Let's walk through some of the main causes of tooth decay and dental caries.

Bad Bacteria & Plaque

Dental plaque is a thin, sticky film that naturally forms on our teeth. It consists of bacteria colonies that feed on sugars and carbohydrates from the foods we consume.

As they metabolize these sugars, they produce acids as byproducts. These acids can gradually erode the minerals, primarily calcium and phosphate, from our teeth which leads to demineralization.

Regular brushing and flossing help remove dental plaque, reducing the presence of acid-producing bacteria and their harmful effects on enamel.

Dietary Acids

Consuming acidic foods and beverages can directly introduce acids into our mouths, disrupting our oral pH.

For example, citrus fruits, carbonated sodas, and fruit juices are naturally acidic. When these acidic substances come into contact with tooth enamel, they can weaken the enamel's mineral structure, making it more susceptible to demineralization.

Limiting the intake of acidic foods and practicing good oral hygiene can help mitigate the impact of these dietary acids on teeth.

Poor Oral Hygiene

Inadequate oral hygiene practices, such as infrequent or insufficient brushing and flossing, can lead to dental plaque accumulating on tooth surfaces.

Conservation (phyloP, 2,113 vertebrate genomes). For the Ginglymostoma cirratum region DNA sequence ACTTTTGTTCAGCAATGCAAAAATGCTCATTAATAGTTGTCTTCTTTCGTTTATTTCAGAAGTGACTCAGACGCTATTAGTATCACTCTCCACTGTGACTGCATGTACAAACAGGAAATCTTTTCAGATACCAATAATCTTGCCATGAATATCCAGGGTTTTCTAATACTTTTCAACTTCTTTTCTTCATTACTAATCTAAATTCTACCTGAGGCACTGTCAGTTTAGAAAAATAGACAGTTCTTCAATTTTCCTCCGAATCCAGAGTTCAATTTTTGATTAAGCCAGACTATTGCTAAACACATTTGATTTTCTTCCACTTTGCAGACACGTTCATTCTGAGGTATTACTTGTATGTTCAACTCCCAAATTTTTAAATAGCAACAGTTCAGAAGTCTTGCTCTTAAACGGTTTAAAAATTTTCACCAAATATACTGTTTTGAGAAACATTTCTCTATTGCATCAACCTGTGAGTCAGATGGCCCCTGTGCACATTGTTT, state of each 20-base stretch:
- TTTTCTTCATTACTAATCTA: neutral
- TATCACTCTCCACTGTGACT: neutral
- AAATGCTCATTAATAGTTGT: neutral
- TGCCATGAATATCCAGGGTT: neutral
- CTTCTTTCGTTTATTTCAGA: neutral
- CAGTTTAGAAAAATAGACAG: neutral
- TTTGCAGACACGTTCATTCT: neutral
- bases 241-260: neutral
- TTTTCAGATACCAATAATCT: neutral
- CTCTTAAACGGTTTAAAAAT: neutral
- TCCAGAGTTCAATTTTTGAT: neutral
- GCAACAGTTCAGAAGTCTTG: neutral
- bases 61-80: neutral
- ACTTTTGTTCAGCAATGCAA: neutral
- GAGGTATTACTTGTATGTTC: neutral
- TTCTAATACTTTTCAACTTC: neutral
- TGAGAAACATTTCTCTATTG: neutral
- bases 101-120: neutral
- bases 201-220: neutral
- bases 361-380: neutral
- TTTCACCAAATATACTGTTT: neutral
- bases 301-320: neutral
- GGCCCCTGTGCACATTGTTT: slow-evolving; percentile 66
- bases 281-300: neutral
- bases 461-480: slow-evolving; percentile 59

When plaque is not regularly removed, it provides a breeding ground for acid-producing bacteria. These bacteria thrive in the plaque and continuously generate acids as they metabolize sugars.

The prolonged exposure of teeth to these acids can result in demineralization, making regular and thorough oral care essential for preventing enamel damage.

Dry Mouth

Saliva is known for its ability to neutralize acids and support the remineralization of enamel. It's an essential component of your oral microbiome.

However, conditions that reduce salivary flow, such as certain medications, medical conditions, or dehydration, can leave the mouth dry. In a dry mouth environment, acids are not effectively neutralized, and the protective effects of saliva are compromised.

This can lead to an increased risk of enamel demineralization and tooth decay, making it essential for individuals with dry mouth to manage this condition effectively.

To combat dry mouth, certain toothpastes and chewing gums contain xylitol, a compound that has been proven to promote saliva production and normalize oral pH.

Acid Reflux

Conditions like acid reflux (gastroesophageal reflux disease or GERD) or frequent vomiting expose teeth to stomach acids, which are highly acidic and corrosive.

When these strong acids come into contact with tooth enamel, they can rapidly erode the minerals from the enamel surface, leading to demineralization.

Individuals with these conditions are at an elevated risk of enamel damage, and managing acid reflux or vomiting episodes is crucial to protect dental health.

What is remineralization?

A man brushing his teeth

Remineralization is a natural tooth repair process that occurs daily inside the mouth.

It involves the repair of lost enamel through the deposition of calcium and phosphate minerals from saliva into the enamel, helping to keep teeth strong and prevent tooth decay.

This process is essential for maintaining the integrity of the teeth and is a continuous, natural repair mechanism to restore minerals to the tooth enamel.